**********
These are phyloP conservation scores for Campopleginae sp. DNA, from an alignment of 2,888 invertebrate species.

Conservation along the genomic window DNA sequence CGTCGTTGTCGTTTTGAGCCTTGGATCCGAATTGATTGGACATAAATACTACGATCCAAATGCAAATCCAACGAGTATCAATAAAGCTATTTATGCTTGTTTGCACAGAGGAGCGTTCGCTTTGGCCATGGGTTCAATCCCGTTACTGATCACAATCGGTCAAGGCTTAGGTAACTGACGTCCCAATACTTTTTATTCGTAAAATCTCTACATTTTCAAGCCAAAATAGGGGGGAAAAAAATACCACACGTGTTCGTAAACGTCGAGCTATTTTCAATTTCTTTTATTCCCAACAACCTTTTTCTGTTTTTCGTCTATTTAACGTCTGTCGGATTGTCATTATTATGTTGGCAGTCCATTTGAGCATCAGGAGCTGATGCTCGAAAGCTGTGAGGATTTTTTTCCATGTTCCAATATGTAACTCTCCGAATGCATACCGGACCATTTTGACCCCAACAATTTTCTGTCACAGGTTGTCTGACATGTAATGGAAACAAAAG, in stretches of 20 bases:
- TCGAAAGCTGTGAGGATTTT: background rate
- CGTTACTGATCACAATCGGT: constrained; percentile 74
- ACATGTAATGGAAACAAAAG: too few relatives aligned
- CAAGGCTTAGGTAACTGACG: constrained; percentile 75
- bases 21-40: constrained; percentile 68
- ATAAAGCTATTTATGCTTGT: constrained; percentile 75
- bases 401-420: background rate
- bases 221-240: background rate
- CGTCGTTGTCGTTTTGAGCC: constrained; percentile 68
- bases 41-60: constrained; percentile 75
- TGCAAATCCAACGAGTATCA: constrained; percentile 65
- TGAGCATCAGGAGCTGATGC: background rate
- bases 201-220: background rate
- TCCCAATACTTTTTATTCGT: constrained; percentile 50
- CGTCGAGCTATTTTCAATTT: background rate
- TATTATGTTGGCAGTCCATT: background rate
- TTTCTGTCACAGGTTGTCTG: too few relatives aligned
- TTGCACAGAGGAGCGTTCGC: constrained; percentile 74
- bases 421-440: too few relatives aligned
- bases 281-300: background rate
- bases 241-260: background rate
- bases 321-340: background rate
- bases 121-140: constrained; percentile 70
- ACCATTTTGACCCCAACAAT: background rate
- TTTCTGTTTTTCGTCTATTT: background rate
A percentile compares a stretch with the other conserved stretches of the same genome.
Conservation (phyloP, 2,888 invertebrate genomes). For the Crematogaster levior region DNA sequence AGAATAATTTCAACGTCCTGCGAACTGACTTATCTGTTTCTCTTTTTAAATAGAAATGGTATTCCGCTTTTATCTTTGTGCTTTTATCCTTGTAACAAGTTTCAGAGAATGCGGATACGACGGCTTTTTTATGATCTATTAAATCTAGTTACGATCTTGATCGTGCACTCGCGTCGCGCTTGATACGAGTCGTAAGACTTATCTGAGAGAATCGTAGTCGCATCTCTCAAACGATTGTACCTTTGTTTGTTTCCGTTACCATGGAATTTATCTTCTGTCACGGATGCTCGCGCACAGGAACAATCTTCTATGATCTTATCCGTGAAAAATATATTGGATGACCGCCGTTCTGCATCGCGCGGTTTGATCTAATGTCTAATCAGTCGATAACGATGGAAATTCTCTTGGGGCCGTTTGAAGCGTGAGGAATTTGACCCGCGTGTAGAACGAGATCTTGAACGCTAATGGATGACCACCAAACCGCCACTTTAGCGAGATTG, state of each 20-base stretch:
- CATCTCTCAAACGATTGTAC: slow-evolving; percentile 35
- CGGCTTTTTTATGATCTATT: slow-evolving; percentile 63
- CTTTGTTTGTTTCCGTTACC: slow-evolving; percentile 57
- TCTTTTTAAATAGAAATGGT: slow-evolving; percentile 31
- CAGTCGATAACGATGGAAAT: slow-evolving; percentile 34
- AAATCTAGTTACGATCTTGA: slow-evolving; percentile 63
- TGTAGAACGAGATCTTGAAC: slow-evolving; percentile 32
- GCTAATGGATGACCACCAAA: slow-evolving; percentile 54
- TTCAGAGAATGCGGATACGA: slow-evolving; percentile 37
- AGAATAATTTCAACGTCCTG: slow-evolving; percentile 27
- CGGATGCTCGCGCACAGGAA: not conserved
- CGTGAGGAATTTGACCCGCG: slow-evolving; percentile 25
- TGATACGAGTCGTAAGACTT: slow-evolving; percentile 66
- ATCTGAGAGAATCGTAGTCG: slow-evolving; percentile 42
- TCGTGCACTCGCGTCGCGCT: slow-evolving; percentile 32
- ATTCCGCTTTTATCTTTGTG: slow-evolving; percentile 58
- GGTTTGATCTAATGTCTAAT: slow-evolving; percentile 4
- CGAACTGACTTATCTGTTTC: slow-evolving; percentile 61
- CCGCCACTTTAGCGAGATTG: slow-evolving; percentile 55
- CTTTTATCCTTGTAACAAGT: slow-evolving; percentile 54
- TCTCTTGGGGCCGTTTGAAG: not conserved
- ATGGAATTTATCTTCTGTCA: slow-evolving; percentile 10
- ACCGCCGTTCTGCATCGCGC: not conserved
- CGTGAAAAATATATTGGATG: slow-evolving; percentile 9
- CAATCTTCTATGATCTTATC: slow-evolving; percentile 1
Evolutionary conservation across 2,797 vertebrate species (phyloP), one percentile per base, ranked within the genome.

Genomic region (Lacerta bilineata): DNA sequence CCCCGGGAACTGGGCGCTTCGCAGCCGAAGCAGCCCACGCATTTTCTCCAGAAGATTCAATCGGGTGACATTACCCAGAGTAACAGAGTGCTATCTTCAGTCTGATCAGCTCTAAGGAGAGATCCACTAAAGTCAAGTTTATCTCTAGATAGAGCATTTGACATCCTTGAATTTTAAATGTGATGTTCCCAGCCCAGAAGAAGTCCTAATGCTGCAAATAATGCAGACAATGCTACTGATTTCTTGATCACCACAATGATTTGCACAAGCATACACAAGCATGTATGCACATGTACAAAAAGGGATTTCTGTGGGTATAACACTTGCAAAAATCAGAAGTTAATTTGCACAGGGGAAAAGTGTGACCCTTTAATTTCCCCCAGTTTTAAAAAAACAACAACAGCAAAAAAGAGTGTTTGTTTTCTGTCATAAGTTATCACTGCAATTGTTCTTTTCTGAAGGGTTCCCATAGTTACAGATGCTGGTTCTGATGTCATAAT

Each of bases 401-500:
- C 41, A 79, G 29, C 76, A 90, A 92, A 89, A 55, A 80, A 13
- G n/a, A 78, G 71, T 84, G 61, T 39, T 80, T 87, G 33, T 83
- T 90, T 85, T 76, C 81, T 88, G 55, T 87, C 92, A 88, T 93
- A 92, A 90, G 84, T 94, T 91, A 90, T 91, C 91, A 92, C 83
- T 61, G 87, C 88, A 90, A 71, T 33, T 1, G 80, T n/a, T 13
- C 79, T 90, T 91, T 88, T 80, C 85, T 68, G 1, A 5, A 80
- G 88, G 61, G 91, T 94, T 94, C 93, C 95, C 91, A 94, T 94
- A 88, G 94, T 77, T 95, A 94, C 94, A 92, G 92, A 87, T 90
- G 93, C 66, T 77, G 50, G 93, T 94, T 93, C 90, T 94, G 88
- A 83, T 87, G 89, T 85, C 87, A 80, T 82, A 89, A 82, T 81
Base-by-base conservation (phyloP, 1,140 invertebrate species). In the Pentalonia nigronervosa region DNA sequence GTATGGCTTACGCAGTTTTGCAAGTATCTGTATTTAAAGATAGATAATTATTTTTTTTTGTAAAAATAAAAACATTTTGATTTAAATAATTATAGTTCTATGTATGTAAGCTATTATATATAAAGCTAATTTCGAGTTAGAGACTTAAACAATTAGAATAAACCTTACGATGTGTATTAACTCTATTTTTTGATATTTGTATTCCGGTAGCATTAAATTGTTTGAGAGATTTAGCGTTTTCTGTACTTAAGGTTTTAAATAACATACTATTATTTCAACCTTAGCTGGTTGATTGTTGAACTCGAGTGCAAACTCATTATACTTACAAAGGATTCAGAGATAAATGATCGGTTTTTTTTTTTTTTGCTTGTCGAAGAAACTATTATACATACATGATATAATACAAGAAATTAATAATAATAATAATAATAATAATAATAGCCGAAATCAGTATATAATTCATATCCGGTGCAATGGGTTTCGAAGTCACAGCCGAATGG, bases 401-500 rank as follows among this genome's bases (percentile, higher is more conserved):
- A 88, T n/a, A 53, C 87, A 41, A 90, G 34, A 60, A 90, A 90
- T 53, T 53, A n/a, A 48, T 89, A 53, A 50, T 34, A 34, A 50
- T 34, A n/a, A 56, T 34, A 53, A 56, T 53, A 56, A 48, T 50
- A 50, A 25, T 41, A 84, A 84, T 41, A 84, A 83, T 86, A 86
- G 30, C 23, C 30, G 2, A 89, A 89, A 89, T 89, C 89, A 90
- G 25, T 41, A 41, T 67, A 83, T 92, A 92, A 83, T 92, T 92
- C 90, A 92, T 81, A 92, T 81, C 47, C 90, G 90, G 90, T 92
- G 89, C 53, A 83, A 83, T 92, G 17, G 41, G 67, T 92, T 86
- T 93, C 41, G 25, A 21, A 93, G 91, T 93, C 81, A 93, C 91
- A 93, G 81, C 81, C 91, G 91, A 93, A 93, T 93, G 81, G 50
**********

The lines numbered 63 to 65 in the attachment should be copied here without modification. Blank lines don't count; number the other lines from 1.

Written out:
- C 79, T 90, T 91, T 88, T 80, C 85, T 68, G 1, A 5, A 80
- G 88, G 61, G 91, T 94, T 94, C 93, C 95, C 91, A 94, T 94
- A 88, G 94, T 77, T 95, A 94, C 94, A 92, G 92, A 87, T 90